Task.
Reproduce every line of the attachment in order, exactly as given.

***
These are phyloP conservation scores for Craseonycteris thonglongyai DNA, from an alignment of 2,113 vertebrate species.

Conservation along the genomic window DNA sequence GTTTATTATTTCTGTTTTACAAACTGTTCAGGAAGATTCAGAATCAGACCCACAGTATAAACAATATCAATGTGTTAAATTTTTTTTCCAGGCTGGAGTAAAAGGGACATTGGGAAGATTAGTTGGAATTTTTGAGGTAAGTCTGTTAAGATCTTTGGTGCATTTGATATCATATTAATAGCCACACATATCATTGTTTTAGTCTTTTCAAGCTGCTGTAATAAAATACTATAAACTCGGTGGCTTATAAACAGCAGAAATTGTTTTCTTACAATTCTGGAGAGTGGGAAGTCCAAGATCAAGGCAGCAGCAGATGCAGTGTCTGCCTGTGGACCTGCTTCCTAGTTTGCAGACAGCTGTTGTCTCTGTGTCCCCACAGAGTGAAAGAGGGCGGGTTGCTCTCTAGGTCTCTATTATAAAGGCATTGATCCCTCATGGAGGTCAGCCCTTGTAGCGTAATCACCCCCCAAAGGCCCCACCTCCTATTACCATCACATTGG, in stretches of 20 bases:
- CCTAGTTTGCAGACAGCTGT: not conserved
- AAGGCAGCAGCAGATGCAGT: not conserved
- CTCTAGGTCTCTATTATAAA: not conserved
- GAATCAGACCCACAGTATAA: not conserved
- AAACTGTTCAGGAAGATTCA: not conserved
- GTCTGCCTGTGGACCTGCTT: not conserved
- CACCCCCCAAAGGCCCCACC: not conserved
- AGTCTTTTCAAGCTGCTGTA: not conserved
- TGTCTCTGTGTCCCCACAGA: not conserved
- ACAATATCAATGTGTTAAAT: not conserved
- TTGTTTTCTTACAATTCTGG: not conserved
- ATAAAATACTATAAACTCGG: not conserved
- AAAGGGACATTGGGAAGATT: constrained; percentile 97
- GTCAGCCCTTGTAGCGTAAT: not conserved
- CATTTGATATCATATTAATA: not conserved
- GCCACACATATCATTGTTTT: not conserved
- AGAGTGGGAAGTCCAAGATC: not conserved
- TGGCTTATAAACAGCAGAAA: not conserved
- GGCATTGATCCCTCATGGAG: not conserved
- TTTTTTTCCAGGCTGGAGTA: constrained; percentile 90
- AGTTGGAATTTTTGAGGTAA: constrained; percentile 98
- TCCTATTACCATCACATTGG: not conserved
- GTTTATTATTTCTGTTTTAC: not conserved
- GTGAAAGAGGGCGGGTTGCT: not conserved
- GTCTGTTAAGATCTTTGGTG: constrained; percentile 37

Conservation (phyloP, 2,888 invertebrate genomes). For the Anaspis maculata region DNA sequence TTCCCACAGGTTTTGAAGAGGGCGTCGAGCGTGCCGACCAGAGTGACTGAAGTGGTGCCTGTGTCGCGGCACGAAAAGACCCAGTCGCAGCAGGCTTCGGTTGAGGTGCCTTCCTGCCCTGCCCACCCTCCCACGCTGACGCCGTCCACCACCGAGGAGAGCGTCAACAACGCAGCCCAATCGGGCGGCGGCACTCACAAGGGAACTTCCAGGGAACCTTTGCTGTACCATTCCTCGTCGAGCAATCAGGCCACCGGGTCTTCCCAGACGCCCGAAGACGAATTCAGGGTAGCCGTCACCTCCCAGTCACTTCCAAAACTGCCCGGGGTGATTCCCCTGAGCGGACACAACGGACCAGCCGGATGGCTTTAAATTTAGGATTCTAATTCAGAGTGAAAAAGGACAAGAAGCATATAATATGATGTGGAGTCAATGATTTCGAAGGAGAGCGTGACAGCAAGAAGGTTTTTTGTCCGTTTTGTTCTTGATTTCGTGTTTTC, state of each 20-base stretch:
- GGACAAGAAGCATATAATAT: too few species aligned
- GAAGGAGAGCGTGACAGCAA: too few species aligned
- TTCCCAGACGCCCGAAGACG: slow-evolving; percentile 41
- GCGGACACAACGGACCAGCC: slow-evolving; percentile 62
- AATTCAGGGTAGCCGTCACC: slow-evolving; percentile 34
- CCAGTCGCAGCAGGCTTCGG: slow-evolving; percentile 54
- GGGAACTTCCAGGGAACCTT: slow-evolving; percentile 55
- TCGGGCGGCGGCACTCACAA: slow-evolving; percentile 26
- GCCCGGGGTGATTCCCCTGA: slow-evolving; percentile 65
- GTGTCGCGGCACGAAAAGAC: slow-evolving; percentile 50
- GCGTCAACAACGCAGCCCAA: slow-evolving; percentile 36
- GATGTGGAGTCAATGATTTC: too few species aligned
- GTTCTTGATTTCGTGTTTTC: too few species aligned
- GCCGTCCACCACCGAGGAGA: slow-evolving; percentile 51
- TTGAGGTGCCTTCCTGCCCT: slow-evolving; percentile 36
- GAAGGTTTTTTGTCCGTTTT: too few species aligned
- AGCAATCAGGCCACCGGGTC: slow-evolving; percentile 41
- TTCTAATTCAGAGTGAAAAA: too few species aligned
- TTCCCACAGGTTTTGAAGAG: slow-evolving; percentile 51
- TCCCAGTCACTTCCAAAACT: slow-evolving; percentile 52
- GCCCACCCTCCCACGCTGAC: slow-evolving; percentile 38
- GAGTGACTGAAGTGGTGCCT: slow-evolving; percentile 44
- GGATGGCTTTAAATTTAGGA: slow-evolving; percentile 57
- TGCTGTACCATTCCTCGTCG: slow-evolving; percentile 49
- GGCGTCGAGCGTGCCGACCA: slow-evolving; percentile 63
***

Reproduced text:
These are phyloP conservation scores for Craseonycteris thonglongyai DNA, from an alignment of 2,113 vertebrate species.

Conservation along the genomic window DNA sequence GTTTATTATTTCTGTTTTACAAACTGTTCAGGAAGATTCAGAATCAGACCCACAGTATAAACAATATCAATGTGTTAAATTTTTTTTCCAGGCTGGAGTAAAAGGGACATTGGGAAGATTAGTTGGAATTTTTGAGGTAAGTCTGTTAAGATCTTTGGTGCATTTGATATCATATTAATAGCCACACATATCATTGTTTTAGTCTTTTCAAGCTGCTGTAATAAAATACTATAAACTCGGTGGCTTATAAACAGCAGAAATTGTTTTCTTACAATTCTGGAGAGTGGGAAGTCCAAGATCAAGGCAGCAGCAGATGCAGTGTCTGCCTGTGGACCTGCTTCCTAGTTTGCAGACAGCTGTTGTCTCTGTGTCCCCACAGAGTGAAAGAGGGCGGGTTGCTCTCTAGGTCTCTATTATAAAGGCATTGATCCCTCATGGAGGTCAGCCCTTGTAGCGTAATCACCCCCCAAAGGCCCCACCTCCTATTACCATCACATTGG, in stretches of 20 bases:
- CCTAGTTTGCAGACAGCTGT: not conserved
- AAGGCAGCAGCAGATGCAGT: not conserved
- CTCTAGGTCTCTATTATAAA: not conserved
- GAATCAGACCCACAGTATAA: not conserved
- AAACTGTTCAGGAAGATTCA: not conserved
- GTCTGCCTGTGGACCTGCTT: not conserved
- CACCCCCCAAAGGCCCCACC: not conserved
- AGTCTTTTCAAGCTGCTGTA: not conserved
- TGTCTCTGTGTCCCCACAGA: not conserved
- ACAATATCAATGTGTTAAAT: not conserved
- TTGTTTTCTTACAATTCTGG: not conserved
- ATAAAATACTATAAACTCGG: not conserved
- AAAGGGACATTGGGAAGATT: constrained; percentile 97
- GTCAGCCCTTGTAGCGTAAT: not conserved
- CATTTGATATCATATTAATA: not conserved
- GCCACACATATCATTGTTTT: not conserved
- AGAGTGGGAAGTCCAAGATC: not conserved
- TGGCTTATAAACAGCAGAAA: not conserved
- GGCATTGATCCCTCATGGAG: not conserved
- TTTTTTTCCAGGCTGGAGTA: constrained; percentile 90
- AGTTGGAATTTTTGAGGTAA: constrained; percentile 98
- TCCTATTACCATCACATTGG: not conserved
- GTTTATTATTTCTGTTTTAC: not conserved
- GTGAAAGAGGGCGGGTTGCT: not conserved
- GTCTGTTAAGATCTTTGGTG: constrained; percentile 37

Conservation (phyloP, 2,888 invertebrate genomes). For the Anaspis maculata region DNA sequence TTCCCACAGGTTTTGAAGAGGGCGTCGAGCGTGCCGACCAGAGTGACTGAAGTGGTGCCTGTGTCGCGGCACGAAAAGACCCAGTCGCAGCAGGCTTCGGTTGAGGTGCCTTCCTGCCCTGCCCACCCTCCCACGCTGACGCCGTCCACCACCGAGGAGAGCGTCAACAACGCAGCCCAATCGGGCGGCGGCACTCACAAGGGAACTTCCAGGGAACCTTTGCTGTACCATTCCTCGTCGAGCAATCAGGCCACCGGGTCTTCCCAGACGCCCGAAGACGAATTCAGGGTAGCCGTCACCTCCCAGTCACTTCCAAAACTGCCCGGGGTGATTCCCCTGAGCGGACACAACGGACCAGCCGGATGGCTTTAAATTTAGGATTCTAATTCAGAGTGAAAAAGGACAAGAAGCATATAATATGATGTGGAGTCAATGATTTCGAAGGAGAGCGTGACAGCAAGAAGGTTTTTTGTCCGTTTTGTTCTTGATTTCGTGTTTTC, state of each 20-base stretch:
- GGACAAGAAGCATATAATAT: too few species aligned
- GAAGGAGAGCGTGACAGCAA: too few species aligned
- TTCCCAGACGCCCGAAGACG: slow-evolving; percentile 41
- GCGGACACAACGGACCAGCC: slow-evolving; percentile 62
- AATTCAGGGTAGCCGTCACC: slow-evolving; percentile 34
- CCAGTCGCAGCAGGCTTCGG: slow-evolving; percentile 54
- GGGAACTTCCAGGGAACCTT: slow-evolving; percentile 55
- TCGGGCGGCGGCACTCACAA: slow-evolving; percentile 26
- GCCCGGGGTGATTCCCCTGA: slow-evolving; percentile 65
- GTGTCGCGGCACGAAAAGAC: slow-evolving; percentile 50
- GCGTCAACAACGCAGCCCAA: slow-evolving; percentile 36
- GATGTGGAGTCAATGATTTC: too few species aligned
- GTTCTTGATTTCGTGTTTTC: too few species aligned
- GCCGTCCACCACCGAGGAGA: slow-evolving; percentile 51
- TTGAGGTGCCTTCCTGCCCT: slow-evolving; percentile 36
- GAAGGTTTTTTGTCCGTTTT: too few species aligned
- AGCAATCAGGCCACCGGGTC: slow-evolving; percentile 41
- TTCTAATTCAGAGTGAAAAA: too few species aligned
- TTCCCACAGGTTTTGAAGAG: slow-evolving; percentile 51
- TCCCAGTCACTTCCAAAACT: slow-evolving; percentile 52
- GCCCACCCTCCCACGCTGAC: slow-evolving; percentile 38
- GAGTGACTGAAGTGGTGCCT: slow-evolving; percentile 44
- GGATGGCTTTAAATTTAGGA: slow-evolving; percentile 57
- TGCTGTACCATTCCTCGTCG: slow-evolving; percentile 49
- GGCGTCGAGCGTGCCGACCA: slow-evolving; percentile 63